A NEW design guide aims to transform both homes and neighbourhoods in the Keighley area to make them more healthy and sustainable.

Bradford Council has pulled together the latest thinking in housing and urban design to create a “go to” manual for developers.

The hope is homes across the district will be built to the highest possible standards and surrounding streets will offer the best environment for householders, pedestrians and cyclists.

The vision is for more trees and hedgerows, countryside views, electric vehicle charging points, play areas closer to children’s homes, dedicated cycle paths, better disabled access and energy efficiency improvements.

The Bradford Homes and Neighbourhoods Design Guide, which is due to go out to public consultation in coming weeks, has been broadly welcomed by local politicians.

But concerns have been raised by some councillors as well as Keighley housing and environmental campaigners BANDAG.

Cllr Adrian Naylor, who sits on Bradford and Silsden councils, warned that the design guide could inadvertently encourage developers to use more green fields for housing.

He feared developers would need more land to build the same amount of houses due to a demand from Bradford Council that they provide “nice” surroundings with lots of new amenities.

He claimed this could particularly affect rural areas like his own Craven ward, where brownfield land is at a premium and there is a constant demand from developers to build on fields.

Cllr Naylor added: “It’s a great idea to see a minimum standard for the housing and the environment they’re placed in, but we have to make sure this doesn’t mean more housing moving into the greenbelt.”

The draft Design Guide, which is currently in a draft version, focuses on eight priorities: choice, green, inclusive, healthy, distinctive, slopes, efficient and process.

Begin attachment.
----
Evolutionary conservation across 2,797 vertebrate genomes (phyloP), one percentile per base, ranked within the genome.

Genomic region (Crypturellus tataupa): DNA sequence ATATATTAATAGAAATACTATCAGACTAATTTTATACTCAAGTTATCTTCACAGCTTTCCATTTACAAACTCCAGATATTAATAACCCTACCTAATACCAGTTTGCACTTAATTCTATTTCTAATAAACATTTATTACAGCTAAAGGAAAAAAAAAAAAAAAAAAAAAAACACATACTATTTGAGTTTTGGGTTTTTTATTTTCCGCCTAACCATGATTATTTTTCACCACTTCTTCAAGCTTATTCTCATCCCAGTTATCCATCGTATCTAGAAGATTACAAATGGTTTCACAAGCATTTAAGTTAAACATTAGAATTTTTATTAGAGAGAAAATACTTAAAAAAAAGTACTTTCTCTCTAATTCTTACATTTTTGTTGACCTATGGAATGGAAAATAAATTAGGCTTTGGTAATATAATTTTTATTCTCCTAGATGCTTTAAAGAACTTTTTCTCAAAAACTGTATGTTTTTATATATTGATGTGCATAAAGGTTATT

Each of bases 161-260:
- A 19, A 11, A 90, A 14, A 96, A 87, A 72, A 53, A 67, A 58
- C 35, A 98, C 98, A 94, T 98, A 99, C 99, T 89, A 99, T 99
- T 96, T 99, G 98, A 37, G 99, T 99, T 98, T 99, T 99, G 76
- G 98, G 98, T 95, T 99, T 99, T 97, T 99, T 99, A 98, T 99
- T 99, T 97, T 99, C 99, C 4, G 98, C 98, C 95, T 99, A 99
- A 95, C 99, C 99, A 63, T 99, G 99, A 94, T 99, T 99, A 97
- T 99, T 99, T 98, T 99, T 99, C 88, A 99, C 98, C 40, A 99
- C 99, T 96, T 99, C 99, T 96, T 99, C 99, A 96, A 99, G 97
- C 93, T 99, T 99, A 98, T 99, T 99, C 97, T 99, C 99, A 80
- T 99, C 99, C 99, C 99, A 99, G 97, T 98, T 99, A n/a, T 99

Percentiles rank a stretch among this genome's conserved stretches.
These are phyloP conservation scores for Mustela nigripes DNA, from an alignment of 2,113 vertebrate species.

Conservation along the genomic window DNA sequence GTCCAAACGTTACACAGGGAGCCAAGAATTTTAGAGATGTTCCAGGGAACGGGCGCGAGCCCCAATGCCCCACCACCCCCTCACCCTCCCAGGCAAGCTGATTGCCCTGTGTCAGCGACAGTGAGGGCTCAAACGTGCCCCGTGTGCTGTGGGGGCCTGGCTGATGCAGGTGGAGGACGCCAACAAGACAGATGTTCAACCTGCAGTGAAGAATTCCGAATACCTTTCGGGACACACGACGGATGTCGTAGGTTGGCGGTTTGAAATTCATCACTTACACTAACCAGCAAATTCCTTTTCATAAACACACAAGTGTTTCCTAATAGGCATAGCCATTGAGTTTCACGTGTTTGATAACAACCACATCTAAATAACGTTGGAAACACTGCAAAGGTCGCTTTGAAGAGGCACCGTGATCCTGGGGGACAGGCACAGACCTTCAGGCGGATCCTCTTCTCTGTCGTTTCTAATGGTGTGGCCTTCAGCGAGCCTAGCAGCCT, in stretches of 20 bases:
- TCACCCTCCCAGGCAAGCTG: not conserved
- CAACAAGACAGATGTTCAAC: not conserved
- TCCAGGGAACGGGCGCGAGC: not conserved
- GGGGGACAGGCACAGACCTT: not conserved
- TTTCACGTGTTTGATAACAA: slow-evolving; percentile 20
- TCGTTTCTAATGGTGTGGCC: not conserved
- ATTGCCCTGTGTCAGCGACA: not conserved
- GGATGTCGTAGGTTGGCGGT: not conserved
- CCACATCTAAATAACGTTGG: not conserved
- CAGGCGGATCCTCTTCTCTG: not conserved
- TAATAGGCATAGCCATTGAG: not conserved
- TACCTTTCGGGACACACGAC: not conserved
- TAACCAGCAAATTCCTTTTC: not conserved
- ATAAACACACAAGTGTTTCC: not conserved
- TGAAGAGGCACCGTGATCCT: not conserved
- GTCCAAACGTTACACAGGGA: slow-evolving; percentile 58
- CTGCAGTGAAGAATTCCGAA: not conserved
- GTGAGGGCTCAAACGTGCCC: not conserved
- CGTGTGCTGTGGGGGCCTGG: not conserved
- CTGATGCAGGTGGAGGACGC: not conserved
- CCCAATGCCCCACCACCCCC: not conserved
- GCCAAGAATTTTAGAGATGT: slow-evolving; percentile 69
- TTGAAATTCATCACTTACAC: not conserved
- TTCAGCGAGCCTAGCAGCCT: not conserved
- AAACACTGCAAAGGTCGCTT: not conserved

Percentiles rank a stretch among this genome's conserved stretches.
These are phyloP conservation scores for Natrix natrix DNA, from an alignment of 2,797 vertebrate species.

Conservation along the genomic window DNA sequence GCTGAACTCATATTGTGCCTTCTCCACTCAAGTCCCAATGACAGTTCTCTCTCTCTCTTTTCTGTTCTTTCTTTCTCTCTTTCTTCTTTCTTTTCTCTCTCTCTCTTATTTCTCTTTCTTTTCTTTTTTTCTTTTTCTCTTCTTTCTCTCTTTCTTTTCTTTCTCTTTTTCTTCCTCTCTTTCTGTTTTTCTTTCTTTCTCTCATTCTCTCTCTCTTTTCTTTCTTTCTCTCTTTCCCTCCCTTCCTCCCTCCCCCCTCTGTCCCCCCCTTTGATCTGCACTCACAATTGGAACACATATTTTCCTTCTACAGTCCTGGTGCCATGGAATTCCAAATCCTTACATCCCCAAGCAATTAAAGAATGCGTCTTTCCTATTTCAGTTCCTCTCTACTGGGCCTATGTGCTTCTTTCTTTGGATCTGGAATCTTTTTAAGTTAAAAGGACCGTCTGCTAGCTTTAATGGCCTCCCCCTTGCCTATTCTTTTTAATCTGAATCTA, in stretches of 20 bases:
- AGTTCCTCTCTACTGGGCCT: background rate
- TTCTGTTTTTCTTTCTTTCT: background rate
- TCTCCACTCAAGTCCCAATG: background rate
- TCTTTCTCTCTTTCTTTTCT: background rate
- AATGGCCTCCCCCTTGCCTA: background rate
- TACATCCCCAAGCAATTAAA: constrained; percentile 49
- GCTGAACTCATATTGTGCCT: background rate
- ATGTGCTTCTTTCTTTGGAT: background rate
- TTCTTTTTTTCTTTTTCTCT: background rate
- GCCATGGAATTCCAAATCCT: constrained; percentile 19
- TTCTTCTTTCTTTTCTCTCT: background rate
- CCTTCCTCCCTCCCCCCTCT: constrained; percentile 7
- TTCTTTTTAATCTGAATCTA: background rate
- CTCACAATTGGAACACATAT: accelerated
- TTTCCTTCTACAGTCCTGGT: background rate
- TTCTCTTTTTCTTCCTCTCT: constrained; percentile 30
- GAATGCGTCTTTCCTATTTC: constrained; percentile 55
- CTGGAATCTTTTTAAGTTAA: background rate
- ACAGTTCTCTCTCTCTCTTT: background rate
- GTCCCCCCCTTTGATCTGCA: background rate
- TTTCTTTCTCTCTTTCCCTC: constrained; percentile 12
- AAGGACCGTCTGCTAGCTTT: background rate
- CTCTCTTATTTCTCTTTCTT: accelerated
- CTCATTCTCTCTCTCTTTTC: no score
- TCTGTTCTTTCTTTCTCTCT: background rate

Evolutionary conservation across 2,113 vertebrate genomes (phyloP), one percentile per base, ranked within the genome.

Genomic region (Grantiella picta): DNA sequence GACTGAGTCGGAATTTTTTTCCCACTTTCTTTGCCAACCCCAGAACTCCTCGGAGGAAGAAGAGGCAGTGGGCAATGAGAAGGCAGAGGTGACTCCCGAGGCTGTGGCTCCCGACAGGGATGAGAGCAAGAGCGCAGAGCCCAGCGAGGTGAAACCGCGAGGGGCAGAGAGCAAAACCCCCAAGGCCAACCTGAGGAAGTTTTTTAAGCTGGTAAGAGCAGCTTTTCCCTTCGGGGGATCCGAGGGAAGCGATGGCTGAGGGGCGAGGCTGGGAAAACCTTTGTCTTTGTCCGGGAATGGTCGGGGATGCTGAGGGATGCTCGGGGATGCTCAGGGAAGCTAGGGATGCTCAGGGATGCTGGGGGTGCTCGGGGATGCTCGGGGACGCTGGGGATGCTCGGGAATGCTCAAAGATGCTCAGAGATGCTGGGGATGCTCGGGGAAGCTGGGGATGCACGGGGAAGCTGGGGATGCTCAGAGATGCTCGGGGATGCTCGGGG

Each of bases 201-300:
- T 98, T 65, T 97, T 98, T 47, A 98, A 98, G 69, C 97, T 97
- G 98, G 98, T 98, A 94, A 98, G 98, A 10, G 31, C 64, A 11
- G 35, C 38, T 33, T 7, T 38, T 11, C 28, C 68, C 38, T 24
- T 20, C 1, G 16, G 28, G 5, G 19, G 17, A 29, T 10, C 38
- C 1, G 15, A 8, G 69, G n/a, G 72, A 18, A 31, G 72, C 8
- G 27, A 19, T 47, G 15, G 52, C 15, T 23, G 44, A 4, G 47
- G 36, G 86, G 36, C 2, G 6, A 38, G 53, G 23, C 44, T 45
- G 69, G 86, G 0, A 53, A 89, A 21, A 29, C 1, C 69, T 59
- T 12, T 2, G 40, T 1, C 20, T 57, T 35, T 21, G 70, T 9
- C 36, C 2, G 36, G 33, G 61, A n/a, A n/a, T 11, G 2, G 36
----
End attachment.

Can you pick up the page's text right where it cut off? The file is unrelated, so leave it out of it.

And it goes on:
Key changes include 20 mph speed limits, priority for pedestrians and cyclists, cycle parking facilities, and Electric Vehicle (EV) charging points on new homes.

‘Greener’ streets would have more trees, swales and open spaces, and hedgerows for garden boundaries.

There would be greater opportunities for ‘doorstep play’ for young children and toddlers close to their homes

One in 10 new homes would be wheelchair-accessible, and the rest would be adaptable. There would be a 21-metre minimum distance between the windows of neighbouring buildings, and better bin storage.

The draft guide has been developed with a wide range of local organisations and businesses.

Cllr Alex Ross-Shaw, the council’s portfolio holder for regeneration and planning, described the guide as a step-change for housing development.

He said: “It would set new standards for housing developers to make our community sustainable, safe and healthy place to live. We would expect new developments to have 20mph speed limits as standard, and consider street layouts that give priority to pedestrians and cyclists.

“This guide also looks at how to make our neighbourhoods greener, with more planting and better air quality, and a requirement for developers to provide opportunities for children to play.”

Keighley MP John Grogan said: “Over the next decade these proposed new guidelines could make a real difference to the so-called built environment of our district.